The largest survey to date of patients with allergic rhinitis (AR) and physicians who treat them revealed that patients’ and physicians’ perceptions of this disorder are not always in sync. Physicians thought that patients were more satisfied with their medications and their quality of life (QOL) than they were; a sizable proportion of patients reported that their medications either did not work well or worked at first but lost effectiveness over time. Two-thirds of respondents said that AR compromised quality of life. Further, more patients reported more year-round symptoms than seasonal symptoms, although AR has been assumed to be seasonal.
Explore this issue:February 2007
These findings imply that physicians who treat patients with AR should be more mindful about the dissatisfactions and suffering associated with these allergies. We are not doing a good enough job in communicating with patients about the results of treatment. Many physicians consider allergies a minor problem and downplay them. However, allergies have a huge impact on quality of life. The survey revealed that physicians need to pay more attention to AR symptoms and their impact on quality of life. We need to use appropriate methods to evaluate patients and prescribe medications that effectively control symptoms that interfere with quality of life, said James Hadley, MD, Associate Professor of Otolaryngology at the University of Rochester Medical Center in Rochester, NY.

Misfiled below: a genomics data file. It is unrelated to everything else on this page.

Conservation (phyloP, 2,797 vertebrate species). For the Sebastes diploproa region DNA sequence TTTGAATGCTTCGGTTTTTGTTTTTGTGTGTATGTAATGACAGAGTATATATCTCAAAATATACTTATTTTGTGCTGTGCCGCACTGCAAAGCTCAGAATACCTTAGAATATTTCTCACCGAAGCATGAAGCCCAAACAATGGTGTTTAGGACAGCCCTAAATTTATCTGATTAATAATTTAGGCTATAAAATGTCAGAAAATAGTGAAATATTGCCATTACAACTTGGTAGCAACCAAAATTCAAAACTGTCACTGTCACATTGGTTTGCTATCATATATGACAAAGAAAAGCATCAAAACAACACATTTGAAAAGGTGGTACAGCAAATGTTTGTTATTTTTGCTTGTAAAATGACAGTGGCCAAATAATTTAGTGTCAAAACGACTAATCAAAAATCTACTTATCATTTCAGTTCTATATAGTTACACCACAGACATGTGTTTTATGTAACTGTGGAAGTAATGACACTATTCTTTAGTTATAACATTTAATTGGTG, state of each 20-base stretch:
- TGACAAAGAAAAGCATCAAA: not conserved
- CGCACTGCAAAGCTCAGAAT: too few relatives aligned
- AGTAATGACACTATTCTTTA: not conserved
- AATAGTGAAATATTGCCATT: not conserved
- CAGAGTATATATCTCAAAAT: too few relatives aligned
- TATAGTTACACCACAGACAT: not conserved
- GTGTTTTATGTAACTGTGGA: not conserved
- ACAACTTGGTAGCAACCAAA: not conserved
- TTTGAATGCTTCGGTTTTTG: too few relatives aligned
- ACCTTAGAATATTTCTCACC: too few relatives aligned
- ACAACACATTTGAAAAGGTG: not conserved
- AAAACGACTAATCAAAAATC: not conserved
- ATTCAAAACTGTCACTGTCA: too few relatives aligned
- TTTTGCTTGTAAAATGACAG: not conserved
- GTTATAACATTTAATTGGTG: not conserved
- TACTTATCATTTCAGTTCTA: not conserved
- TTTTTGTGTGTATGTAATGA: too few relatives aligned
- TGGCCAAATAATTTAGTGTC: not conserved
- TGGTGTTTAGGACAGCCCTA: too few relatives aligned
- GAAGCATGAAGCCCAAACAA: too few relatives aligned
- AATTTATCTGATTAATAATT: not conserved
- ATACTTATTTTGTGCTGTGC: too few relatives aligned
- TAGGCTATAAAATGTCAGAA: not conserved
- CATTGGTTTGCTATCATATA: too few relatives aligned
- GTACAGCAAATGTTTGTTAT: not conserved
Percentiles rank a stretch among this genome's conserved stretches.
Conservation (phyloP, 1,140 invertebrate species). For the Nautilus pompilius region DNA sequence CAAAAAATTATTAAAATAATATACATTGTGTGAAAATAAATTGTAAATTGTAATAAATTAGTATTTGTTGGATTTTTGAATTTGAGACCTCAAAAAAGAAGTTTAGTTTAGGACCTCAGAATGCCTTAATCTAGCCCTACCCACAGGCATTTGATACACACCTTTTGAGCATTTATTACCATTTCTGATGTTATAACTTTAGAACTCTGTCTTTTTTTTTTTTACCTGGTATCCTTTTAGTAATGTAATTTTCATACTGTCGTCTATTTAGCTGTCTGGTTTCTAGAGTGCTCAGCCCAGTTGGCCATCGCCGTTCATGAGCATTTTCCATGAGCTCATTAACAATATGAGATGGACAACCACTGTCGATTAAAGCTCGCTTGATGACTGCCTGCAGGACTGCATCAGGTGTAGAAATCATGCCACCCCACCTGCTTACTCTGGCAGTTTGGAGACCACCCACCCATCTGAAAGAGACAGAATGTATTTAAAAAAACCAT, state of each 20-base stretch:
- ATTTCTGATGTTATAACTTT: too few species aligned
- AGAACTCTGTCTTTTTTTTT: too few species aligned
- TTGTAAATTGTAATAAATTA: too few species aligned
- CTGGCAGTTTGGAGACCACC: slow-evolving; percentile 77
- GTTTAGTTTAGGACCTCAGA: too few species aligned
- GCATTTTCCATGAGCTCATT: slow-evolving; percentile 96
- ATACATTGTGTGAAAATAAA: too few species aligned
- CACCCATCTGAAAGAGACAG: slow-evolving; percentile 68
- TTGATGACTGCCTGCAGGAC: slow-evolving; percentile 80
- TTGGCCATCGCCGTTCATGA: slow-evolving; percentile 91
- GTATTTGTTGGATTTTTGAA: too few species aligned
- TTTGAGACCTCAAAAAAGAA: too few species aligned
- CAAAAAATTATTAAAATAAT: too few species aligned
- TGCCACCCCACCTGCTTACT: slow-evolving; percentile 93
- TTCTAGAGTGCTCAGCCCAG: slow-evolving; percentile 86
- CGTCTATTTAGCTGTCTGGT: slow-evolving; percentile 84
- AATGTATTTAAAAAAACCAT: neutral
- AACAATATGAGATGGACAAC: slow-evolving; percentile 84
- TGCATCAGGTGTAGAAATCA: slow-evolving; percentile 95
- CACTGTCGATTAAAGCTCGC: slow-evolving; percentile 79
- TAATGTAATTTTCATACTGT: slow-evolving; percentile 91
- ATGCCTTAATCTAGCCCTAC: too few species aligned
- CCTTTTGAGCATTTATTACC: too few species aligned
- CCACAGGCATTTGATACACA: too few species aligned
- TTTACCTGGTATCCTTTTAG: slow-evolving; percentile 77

The survey, conducted in January 2006, included 2500 patients who received a diagnosis of AR from a physician and who were symptomatic within the past year. The patient survey was carried out by structured 35-minute telephone interviews with respondents with AR who were questioned about allergies, severity and frequency of symptoms, and satisfaction with treatment. The survey also included a separate physicians’ section that included 300 US physicians who provide direct patient care in an outpatient setting (100 primary care physicians, 100 allergists, and 100 otolaryngologists). During structured 20-minute interviews, physicians were asked about the burden of AR on patients diagnosed by a physician as having AR and symptomatic during the past year, their treatment algorithm for AR management, and their perceptions of patient satisfaction with treatment.
According to M. Jennifer Derebery, MD, who is an associate at the House Clinic and Institute and Clinical Professor of Otolaryngology at USC Keck School of Medicine in Los Angeles, the survey revealed two major surprises. One was that a higher percentage of patients reported perennial symptoms of AR than has been found in the past; 56% of patients had symptoms all year long, while 44% reported seasonal AR.